What is it?
In counselling, people talk about their problems with a health professional. Counselling relationships are respectful, caring and accepting.
Supportive counselling or person-centred therapy is one type of counselling. Supportive counsellors give support, listen to people and help them talk over their problems.
Some therapists combine supportive counselling with other methods of psychological treatment such as cognitive behaviour therapy, interpersonal psychotherapy and psychodynamic psychotherapy.
How does it work?
Supportive counselling aims to help people feel deeply understood and supported so that their healing processes work better and they can find solutions to their problems. More information about supportive counselling for depression is available from the University College London's Counselling for Depression guide (PDF).
Is it effective?
Studies have found that supportive counselling is helpful for mild to moderate depression. However, it is not as effective as therapies which contain specific psychological techniques such as cognitive behavioural therapy.
Are there any disadvantages?
Private counsellors and therapists can be expensive. However, free or low-cost counselling may be available. In Australia, Medicare may provide rebates for sessions with some therapists (see below).
Where do you get it?
Many health professionals can provide supportive counselling for depression. For example, counsellors, GPs, clinical psychologists, psychologists, social workers, nurses and psychiatrists may all provide counselling (see Psychologists and other therapists).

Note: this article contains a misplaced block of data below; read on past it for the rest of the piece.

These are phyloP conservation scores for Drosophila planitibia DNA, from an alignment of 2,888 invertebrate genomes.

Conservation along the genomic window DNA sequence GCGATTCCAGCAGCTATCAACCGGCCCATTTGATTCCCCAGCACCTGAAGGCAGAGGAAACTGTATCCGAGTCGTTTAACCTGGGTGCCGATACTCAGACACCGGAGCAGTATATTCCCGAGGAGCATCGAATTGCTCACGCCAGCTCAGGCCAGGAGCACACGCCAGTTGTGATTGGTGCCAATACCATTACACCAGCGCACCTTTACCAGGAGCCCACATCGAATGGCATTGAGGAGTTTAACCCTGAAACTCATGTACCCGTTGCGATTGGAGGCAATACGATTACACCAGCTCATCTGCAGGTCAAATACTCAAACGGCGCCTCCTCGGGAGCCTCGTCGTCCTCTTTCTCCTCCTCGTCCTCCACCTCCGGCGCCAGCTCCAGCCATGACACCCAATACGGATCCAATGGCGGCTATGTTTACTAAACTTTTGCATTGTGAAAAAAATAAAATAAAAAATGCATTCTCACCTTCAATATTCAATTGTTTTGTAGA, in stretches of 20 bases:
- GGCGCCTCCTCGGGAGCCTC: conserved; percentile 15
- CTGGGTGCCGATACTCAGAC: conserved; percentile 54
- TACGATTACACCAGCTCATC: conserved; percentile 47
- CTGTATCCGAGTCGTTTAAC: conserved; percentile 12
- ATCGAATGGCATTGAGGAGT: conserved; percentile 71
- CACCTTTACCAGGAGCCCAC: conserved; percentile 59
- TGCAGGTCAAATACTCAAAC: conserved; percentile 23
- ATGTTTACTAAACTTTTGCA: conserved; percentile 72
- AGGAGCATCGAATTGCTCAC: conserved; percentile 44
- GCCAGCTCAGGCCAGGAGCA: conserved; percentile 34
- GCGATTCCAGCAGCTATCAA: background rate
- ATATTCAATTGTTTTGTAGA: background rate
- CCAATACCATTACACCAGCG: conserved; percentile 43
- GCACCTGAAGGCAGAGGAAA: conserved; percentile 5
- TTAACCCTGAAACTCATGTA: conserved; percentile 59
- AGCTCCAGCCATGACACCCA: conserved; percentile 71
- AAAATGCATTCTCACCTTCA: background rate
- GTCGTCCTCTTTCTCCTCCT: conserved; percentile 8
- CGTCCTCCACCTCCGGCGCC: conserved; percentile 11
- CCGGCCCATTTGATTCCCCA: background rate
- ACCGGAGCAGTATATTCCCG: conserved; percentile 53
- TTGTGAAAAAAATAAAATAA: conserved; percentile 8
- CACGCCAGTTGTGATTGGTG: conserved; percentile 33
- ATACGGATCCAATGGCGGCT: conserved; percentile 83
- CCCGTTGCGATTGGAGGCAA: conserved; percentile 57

Some mental health organisations have specially trained volunteers who provide free counselling over the phone or over the internet. For example, counselling is available in many countries through crisis support services such as Lifeline or The Samaritans. Some Australian organisations that provide counselling are shown under National and State Help.
Supportive counselling can be helpful for depression. However, it may not be effective in the longer term. Supportive counselling is not as effective as other psychological treatments such as cognitive behavioural therapy or interpersonal therapy.
- Cuijpers P, Driessen E, Hollon SD, van Oppen P, Barth J, Andersson G. The efficacy of non-directive supportive therapy for adult depression: A meta-analysis. Clin Psychol Rev. 2012; 32: 280–291.
Last reviewed and updated: 1 December 2016